BACKGROUND: Timely documentation of care preferences is an endorsed quality indicator for seriously ill patients admitted to intensive care units. Clinicians document their conversations about these preferences as unstructured free text in clinical notes from electronic health records.
AIM: To apply deep learning algorithms for automated identification of serious illness conversations documented in physician notes during intensive care unit admissions.
DESIGN: Using a retrospective dataset of physician notes, clinicians annotated all text documenting patient care preferences (goals of care or code status limitations), communication with family, and full code status. Clinician-coded text was used to train algorithms to identify documentation and to validate algorithms. The validated algorithms were deployed to assess the percentage of intensive care unit admissions of patients aged >=75 that had care preferences documented within the first 48 h.
SETTING/PARTICIPANTS: Patients admitted to one of five intensive care units.
RESULTS: Algorithm performance was calculated by comparing machine-identified documentation to clinician-coded documentation. For detecting care preference documentation at the note level, the algorithm had F1-score of 0.92 (95% confidence interval, 0.89 to 0.95), sensitivity of 93.5% (95% confidence interval, 90.0% to 98.0%), and specificity of 91.0% (95% confidence interval, 86.4% to 95.3%). Applied to 1350 admissions of patients aged >=75, we found that 64.7% of patient intensive care unit admissions had care preferences documented within the first 48 h.
CONCLUSION: Deep learning algorithms identified patient care preference documentation with sensitivity and specificity approaching that of clinicians and computed in a tiny fraction of time. Future research should determine the generalizability of these methods in multiple healthcare systems.
BACKGROUND: Palliative surgical procedures are frequently performed to reduce symptoms in patients with advanced cancer, but quality is difficult to measure.
OBJECTIVE: To determine whether natural language processing (NLP) of the electronic health record (EHR) can be used to (1) identify a population of cancer patients receiving palliative gastrostomy and (2) assess documentation of end-of-life process measures in the EHR.
DESIGN/SETTING: Retrospective cohort study of 302 adult cancer patients who received a gastrostomy tube at a single tertiary medical center.
MEASUREMENTS: Sensitivity and specificity of NLP compared to gold standard of manual chart abstraction in identifying a palliative indication for gastrostomy tube placement and documentation of goals of care discussions, code status determination, palliative care referral, and hospice assessment.
RESULTS: Among 302 cancer patients who underwent gastrostomy, 68 (22.5%) were classified by NLP as having a palliative indication for the procedure compared to 71 patients (23.5%) classified by human coders. Human chart abstraction took >2600 times longer than NLP (28 hours vs. 38 seconds). NLP identified the correct patients with 95.8% sensitivity and 97.4% specificity. NLP also identified end-of-life process measures with high sensitivity (85.7%-92.9%,) and specificity (96.7%-98.9%). In the two months leading up to palliative gastrostomy placement, 20.5% of patients had goals of care discussions documented. During the index hospitalization, 67.7% had goals of care discussions documented.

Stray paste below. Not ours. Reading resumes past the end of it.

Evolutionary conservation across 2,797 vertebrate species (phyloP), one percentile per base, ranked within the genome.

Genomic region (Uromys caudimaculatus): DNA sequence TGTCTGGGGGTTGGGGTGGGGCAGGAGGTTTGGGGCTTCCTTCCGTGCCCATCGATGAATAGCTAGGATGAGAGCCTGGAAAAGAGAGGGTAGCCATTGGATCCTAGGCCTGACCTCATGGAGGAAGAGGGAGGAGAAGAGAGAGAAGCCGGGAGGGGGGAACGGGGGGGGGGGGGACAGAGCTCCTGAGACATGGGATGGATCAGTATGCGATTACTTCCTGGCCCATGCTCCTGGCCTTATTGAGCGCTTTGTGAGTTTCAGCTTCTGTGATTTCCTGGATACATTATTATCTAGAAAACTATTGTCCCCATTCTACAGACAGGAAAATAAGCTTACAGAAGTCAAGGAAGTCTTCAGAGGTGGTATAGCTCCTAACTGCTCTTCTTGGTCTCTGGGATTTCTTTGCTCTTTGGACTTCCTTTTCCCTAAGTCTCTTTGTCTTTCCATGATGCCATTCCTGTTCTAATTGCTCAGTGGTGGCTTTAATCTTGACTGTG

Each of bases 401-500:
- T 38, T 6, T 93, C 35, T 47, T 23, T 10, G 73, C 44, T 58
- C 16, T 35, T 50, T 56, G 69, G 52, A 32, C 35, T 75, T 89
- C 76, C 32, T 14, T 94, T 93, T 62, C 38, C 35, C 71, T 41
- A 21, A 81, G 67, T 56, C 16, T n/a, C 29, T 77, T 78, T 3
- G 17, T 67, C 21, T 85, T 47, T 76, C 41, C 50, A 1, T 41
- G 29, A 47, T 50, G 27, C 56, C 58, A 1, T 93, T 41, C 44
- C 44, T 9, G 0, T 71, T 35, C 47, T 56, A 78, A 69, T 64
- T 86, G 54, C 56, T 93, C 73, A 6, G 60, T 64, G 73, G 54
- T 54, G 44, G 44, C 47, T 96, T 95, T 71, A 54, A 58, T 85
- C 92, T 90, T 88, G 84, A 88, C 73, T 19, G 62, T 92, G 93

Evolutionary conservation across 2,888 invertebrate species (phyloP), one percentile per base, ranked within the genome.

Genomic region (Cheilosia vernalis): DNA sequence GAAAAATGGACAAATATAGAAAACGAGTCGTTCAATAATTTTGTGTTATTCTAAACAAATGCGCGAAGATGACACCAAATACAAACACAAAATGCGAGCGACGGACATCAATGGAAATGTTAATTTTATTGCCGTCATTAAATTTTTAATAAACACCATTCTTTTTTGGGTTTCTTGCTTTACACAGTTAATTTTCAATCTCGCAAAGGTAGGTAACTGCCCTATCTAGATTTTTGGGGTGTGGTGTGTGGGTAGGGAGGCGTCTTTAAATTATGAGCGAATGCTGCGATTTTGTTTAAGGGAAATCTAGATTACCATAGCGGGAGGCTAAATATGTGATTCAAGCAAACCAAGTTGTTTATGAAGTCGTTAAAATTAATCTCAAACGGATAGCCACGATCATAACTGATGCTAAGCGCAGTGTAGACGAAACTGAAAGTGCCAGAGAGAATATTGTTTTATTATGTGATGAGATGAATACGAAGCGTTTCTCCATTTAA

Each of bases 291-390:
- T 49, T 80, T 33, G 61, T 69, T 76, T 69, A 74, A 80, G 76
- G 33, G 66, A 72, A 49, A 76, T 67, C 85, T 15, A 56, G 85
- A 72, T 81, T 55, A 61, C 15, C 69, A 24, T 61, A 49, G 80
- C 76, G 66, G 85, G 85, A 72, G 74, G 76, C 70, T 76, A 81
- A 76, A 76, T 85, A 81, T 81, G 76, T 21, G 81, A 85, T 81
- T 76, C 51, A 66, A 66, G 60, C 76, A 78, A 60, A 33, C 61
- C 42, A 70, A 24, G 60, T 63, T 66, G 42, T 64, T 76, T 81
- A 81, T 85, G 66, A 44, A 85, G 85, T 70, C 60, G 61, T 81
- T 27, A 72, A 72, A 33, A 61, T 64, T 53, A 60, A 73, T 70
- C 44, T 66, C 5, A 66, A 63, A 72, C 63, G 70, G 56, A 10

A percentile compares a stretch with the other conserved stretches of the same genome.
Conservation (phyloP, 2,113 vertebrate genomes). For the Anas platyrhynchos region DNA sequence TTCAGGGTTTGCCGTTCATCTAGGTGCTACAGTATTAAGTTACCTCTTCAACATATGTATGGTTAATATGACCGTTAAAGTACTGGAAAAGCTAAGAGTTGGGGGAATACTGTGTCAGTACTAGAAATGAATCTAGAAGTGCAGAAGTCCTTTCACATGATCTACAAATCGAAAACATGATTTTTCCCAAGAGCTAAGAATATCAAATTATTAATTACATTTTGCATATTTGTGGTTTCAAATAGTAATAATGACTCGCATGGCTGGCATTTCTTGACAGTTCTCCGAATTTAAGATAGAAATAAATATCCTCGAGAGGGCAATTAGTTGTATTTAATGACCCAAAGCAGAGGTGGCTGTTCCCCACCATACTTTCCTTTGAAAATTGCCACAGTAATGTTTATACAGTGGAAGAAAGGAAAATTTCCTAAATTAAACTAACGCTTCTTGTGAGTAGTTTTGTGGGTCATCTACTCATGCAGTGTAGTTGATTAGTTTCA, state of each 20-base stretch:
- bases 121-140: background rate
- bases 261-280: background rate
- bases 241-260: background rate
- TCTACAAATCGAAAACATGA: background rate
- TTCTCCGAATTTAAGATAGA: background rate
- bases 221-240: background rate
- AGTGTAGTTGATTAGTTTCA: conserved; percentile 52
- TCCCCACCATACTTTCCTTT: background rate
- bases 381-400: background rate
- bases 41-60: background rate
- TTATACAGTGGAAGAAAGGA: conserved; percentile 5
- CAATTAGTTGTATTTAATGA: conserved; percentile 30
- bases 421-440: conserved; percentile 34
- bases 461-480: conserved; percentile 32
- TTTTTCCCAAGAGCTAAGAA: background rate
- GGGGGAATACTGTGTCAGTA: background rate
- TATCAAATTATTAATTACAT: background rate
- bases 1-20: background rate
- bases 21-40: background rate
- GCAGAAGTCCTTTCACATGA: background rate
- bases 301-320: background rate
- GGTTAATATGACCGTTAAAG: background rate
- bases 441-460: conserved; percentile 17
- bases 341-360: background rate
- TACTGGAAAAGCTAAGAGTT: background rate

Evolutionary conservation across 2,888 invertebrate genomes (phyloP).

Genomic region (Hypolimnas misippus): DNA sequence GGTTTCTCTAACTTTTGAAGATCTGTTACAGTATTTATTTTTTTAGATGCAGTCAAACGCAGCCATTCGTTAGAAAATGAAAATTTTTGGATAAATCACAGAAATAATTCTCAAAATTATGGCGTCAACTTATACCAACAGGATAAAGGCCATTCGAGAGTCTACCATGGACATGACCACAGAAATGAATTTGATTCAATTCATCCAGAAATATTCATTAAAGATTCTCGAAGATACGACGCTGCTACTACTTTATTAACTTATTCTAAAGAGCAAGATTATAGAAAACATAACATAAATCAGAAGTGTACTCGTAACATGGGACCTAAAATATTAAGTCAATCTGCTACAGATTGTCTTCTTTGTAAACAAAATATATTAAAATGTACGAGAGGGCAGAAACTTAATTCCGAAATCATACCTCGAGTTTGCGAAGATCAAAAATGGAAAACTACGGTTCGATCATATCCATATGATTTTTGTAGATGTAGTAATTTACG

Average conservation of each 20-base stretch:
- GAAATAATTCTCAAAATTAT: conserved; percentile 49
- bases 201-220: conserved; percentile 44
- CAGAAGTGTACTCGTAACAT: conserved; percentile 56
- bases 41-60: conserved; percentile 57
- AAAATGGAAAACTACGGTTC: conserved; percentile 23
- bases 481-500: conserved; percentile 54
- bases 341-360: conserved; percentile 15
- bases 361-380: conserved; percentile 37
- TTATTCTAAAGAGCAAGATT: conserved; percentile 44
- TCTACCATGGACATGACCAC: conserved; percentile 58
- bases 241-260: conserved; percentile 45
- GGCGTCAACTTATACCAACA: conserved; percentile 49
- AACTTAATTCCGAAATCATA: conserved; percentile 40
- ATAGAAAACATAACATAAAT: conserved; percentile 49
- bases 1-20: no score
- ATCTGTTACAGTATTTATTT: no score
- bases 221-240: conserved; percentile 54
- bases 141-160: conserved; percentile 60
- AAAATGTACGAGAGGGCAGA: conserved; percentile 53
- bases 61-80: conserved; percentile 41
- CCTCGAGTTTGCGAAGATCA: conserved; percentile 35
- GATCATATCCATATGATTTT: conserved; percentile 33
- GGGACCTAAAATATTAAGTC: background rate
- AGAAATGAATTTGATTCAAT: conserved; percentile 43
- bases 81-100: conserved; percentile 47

CONCLUSIONS: NLP offers opportunities to identify patients receiving palliative surgical procedures and can rapidly assess established end-of-life process measures with an accuracy approaching that of human coders.
BACKGROUND: Alone, administrative data poorly identifies patients with palliative care needs.
OBJECTIVE: To identify patients with uncommon, yet devastating, illnesses using a combination of administrative data and natural language processing (NLP).
DESIGN/SETTING: Retrospective cohort study using the electronic medical records of a healthcare network totaling over 2500 hospital beds. We sought to identify patient populations with two unique disease processes associated with a poor prognosis: pneumoperitoneum and leptomeningeal metastases from breast cancer.
MEASUREMENTS: Patients with pneumoperitoneum or leptomeningeal metastasis from breast cancer were identified through administrative codes and NLP.
RESULTS: Administrative codes alone resulted in identification of 6438 patients with possible pneumoperitoneum and 557 patients with possible leptomeningeal metastasis. Adding NLP to this analysis reduced the number of patients to 869 with pneumoperitoneum and 187 with leptomeningeal metastasis secondary to breast cancer. Administrative codes alone yielded a 13% positive predictive value (PPV) for pneumoperitoneum and 25% PPV for leptomeningeal metastasis. The combination of administrative codes and NLP achieved a PPV of 100%. The entire process was completed within hours.
CONCLUSIONS: Adding NLP to the use of administrative codes allows for rapid identification of seriously ill patients with otherwise difficult to detect disease processes and eliminates costly, tedious, and time-intensive manual chart review. This method enables studies to evaluate the effectiveness of treatment, including palliative interventions, for unique populations of seriously ill patients who cannot be identified by administrative codes alone.